TWO US senators held a breakfast meeting with Burmese dissident
Aung San Suu Kyi yesterday, a day after holding talks with leading
members of Burma's ruling junta, diplomatic sources said.
Details of Suu Kyi's meeting with the two senators, Republicans
Arlen Specter and Hank Brown, were not immediately available.
The meeting followed talks between the senators and the junta's
powerful first secretary, Lt-Gen Khin Nyunt, which was reported in
the local press without details.
Foreign Minister Ohn Gyaw was also present at the talks with Khin
Nyunt, the reports said.
Specter and Brown arrived here Thusday on the third leg of a tour
that has also taken them to Taiwan and Cambodia. They were due to
leave for India later yesterday after touring the ancient city of
The visit followed a similar trip by Congressman Bob Livingston,
chairman of the House of Representatives Appropriations Committee,
who arrived here Monday at the head of a delegation of US
businessmen including a senior official of the US oil giant Texaco.
Livingston's visit was described by the US Embassy here as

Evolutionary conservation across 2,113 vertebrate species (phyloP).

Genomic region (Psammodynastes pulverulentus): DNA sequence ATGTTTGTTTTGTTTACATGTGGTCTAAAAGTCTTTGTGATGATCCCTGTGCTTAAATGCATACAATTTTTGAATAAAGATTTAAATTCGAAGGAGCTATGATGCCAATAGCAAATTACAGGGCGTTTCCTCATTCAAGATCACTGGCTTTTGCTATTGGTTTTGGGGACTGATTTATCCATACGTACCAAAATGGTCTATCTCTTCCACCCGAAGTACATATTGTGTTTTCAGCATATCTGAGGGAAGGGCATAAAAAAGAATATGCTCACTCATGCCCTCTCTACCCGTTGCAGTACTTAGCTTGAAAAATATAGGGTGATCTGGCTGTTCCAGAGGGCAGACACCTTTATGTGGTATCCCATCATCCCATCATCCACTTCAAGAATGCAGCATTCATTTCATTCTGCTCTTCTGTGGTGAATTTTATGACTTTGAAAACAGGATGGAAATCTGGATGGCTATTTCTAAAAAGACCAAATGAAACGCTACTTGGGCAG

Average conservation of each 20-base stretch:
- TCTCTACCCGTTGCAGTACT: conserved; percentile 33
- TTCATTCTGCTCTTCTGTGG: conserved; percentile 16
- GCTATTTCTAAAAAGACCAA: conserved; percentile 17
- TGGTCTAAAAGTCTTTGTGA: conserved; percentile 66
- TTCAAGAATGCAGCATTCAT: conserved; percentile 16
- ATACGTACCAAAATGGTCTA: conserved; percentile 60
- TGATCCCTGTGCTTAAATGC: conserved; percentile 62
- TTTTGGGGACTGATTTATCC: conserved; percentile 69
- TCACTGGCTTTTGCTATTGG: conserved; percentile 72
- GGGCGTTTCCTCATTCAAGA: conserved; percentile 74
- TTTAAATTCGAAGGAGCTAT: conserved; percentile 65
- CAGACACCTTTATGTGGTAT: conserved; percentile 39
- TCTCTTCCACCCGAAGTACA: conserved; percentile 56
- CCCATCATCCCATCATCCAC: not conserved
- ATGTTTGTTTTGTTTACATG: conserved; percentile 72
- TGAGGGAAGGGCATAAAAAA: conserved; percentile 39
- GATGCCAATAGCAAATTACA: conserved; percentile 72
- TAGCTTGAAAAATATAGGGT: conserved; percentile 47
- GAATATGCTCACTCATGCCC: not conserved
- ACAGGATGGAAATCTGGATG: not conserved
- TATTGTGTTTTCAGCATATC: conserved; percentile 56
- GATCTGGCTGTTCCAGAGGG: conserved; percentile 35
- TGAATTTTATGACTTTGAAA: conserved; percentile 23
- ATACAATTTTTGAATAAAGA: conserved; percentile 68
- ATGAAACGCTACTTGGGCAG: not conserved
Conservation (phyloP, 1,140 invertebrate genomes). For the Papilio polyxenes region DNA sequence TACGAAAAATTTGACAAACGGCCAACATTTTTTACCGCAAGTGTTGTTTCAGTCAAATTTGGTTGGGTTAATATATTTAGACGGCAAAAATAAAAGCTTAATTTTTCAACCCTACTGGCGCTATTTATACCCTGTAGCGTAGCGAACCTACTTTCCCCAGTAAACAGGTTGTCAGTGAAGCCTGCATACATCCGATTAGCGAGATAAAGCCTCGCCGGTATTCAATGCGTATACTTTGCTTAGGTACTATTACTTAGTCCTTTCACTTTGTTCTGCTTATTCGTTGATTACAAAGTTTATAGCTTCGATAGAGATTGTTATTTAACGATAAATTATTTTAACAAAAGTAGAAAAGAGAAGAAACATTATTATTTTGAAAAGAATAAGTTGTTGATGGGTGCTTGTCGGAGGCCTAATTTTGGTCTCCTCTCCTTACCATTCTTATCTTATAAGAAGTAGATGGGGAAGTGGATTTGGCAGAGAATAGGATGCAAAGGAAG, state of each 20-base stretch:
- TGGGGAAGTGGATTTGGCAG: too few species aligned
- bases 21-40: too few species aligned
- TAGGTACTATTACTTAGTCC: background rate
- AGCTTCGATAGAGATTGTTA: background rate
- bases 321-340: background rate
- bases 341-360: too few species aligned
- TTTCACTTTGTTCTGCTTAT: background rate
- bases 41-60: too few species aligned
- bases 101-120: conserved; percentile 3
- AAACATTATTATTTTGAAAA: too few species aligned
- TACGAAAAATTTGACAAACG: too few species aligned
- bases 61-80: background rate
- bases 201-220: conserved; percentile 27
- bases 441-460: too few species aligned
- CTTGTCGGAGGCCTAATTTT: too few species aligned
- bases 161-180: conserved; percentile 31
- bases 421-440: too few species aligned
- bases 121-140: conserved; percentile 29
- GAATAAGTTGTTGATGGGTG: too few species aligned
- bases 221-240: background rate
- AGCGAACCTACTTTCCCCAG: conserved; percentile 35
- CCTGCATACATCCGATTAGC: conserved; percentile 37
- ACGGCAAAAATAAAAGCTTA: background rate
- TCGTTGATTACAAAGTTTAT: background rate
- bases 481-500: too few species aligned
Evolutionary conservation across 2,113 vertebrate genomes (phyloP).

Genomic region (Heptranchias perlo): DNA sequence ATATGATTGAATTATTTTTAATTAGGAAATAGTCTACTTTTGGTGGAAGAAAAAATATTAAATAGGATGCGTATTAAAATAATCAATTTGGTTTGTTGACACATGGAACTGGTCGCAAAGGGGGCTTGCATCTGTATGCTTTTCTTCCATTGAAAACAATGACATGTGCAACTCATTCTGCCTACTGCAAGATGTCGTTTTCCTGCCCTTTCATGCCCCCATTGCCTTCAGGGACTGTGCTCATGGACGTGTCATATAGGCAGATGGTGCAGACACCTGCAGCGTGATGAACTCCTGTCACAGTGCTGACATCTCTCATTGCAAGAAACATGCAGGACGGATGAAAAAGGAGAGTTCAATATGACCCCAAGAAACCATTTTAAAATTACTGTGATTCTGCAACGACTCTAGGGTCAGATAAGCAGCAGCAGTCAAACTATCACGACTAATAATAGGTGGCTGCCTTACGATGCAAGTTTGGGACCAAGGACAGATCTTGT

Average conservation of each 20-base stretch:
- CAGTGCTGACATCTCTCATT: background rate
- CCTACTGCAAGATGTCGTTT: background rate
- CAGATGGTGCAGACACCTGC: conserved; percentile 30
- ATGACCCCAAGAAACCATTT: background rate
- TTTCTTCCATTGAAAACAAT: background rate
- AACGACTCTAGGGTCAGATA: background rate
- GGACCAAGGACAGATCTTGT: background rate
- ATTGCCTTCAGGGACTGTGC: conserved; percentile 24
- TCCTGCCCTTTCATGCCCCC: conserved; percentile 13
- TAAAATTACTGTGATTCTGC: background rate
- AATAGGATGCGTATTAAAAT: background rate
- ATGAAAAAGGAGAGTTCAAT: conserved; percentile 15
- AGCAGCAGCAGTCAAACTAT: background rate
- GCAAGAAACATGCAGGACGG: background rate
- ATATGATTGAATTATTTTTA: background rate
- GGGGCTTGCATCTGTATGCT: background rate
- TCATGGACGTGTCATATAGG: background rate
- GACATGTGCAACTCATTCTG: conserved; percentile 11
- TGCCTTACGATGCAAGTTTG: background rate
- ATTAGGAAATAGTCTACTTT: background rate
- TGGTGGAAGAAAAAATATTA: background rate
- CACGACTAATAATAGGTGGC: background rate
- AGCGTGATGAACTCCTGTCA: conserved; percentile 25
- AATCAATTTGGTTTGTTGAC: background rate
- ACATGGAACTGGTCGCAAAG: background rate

unofficial, although the congressman was also received by junta
officials and cabinet members including deputy defence chief
General Maung Aye.
The party's calls on senior Slorc officials, including Khin Nyunt,
were reported on front pages of the official newspapers, but
details of the meetings were not made public.
Meanwhile Suu Kyi on Thusday turned down an invitation to attend a
meeting of PEN, an international writers' organisation, in Japan
during October. She said she will videotape a message to be
delivered to the group.
Mrs Suu Kyi has repeatedly said since her release from house arrest
that she will not leave Burma. She said her work in Rangoon does
not permit travel, and she also believes the Burmese government
would not let her back into the country. (BP & TN)